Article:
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Despite reduced number of opioid deaths in PBC, many say more work still needs to be done

Palm Beach County has decreased the number of opioid overdose deaths within the first nine months of 2018 by 40 percent. (WPEC)

The Palm Beach County Medical Examiner’s Office released new numbers Tuesday showing a 40 percent reduction in the number of opioid overdose deaths in the first nine months of 2018.

The State Attorney for Palm Beach County Dave Aronberg credits multiple reasons for the reduced numbers, namely the availability of Narcan and the crackdown on sober homes.

“We’re not where we need to be yet, but we’re moving in the right direction,” Aronberg said. “It’s not just about putting handcuffs on people. While that’s important, it’s about providing prevention and rehabilitation with enforcement.”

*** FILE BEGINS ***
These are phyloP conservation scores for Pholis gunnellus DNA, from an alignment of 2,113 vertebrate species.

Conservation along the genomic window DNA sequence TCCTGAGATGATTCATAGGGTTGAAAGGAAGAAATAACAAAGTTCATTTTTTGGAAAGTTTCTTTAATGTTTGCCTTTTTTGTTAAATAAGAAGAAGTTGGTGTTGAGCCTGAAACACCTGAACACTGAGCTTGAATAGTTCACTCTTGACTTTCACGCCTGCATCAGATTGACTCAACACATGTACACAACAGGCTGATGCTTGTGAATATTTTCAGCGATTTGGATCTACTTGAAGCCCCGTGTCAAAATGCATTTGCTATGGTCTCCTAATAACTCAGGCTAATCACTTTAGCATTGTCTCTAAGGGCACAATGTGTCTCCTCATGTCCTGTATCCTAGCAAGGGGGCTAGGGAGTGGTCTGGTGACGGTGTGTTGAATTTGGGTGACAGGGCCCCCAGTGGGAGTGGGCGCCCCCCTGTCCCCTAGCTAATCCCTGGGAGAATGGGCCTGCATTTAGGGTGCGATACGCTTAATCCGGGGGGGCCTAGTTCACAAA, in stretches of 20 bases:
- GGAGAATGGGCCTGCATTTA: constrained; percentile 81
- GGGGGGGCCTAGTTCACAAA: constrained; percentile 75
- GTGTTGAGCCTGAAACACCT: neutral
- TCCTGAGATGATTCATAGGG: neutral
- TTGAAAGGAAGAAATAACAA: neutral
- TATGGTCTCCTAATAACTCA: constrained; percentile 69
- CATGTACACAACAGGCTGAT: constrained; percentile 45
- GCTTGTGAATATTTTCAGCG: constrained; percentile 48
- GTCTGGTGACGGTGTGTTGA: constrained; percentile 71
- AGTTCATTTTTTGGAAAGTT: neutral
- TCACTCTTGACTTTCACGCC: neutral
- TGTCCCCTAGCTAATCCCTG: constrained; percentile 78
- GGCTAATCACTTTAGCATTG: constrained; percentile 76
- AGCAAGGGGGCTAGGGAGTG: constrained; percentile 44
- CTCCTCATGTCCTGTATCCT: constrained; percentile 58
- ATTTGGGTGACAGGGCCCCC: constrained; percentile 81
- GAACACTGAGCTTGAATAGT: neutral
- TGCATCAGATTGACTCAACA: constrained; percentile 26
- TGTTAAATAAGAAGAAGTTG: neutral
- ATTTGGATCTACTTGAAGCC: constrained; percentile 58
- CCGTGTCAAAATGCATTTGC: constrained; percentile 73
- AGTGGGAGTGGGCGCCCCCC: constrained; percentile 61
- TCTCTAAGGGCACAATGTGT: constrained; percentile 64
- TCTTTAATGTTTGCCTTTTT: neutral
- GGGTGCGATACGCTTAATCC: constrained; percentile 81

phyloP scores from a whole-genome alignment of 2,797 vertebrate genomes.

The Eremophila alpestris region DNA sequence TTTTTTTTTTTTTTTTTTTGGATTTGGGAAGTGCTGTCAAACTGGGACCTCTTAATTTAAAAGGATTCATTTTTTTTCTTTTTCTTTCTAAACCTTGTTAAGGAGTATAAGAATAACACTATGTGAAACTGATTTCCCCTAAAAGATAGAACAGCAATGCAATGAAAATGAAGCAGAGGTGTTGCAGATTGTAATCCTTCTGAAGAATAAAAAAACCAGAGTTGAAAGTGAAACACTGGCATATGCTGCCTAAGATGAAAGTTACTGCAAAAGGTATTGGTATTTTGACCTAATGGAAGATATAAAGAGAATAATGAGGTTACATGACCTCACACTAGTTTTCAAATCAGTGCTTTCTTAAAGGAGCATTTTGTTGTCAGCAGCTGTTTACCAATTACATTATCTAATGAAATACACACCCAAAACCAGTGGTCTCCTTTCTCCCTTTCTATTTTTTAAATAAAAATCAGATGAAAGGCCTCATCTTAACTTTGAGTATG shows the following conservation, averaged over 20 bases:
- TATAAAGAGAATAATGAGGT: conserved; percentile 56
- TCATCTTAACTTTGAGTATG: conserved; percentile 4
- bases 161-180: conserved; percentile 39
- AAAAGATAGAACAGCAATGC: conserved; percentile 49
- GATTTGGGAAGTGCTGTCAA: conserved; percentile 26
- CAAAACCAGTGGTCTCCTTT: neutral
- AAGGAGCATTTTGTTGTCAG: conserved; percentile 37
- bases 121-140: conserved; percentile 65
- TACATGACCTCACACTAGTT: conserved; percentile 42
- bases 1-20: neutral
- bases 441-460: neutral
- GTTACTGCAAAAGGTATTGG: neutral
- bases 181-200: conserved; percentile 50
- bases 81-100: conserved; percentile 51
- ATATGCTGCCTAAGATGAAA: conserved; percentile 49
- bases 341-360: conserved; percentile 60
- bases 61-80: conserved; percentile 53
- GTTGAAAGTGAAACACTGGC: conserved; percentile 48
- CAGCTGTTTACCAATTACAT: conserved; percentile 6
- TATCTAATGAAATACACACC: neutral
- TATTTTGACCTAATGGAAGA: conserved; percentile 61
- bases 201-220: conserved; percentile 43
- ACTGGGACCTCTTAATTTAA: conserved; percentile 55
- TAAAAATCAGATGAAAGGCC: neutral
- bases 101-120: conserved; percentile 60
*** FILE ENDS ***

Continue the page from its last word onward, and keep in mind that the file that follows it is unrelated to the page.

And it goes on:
Unfortunately, many in Palm Beach County, like Cindy Singer, know the heartbreak caused by the disease all too well.

“It is the worst health epidemic our country as ever seen,” she said. “My son worked in construction and hurt his lower back, so that’s where it began.”

Her son, Rory, was in his early twenties, and doctors prescribed him a powerful painkiller for his back.

“Then they started limiting the amount that they gave and he looked elsewhere, and a cheaper alternative was on the streets," Singer said.

She got her son treatment, but he kept relapsing until one day he didn’t wake up.

“There are no words,” Singer said.

Now she’s putting purpose to her pain. Singer and her friend, Staci Katz, who’s son currently battled addiction, founded the non-profit, “Our 2 Sons” to help those who want treatment.

“We’re going to do what we can just as two moms, to raise money and help people when they need and want help,” Katz said.

“Our 2 Sons” will host a fundraiser and event on November 8th at the Hanley Center. You can find more information or donate be clicking here.

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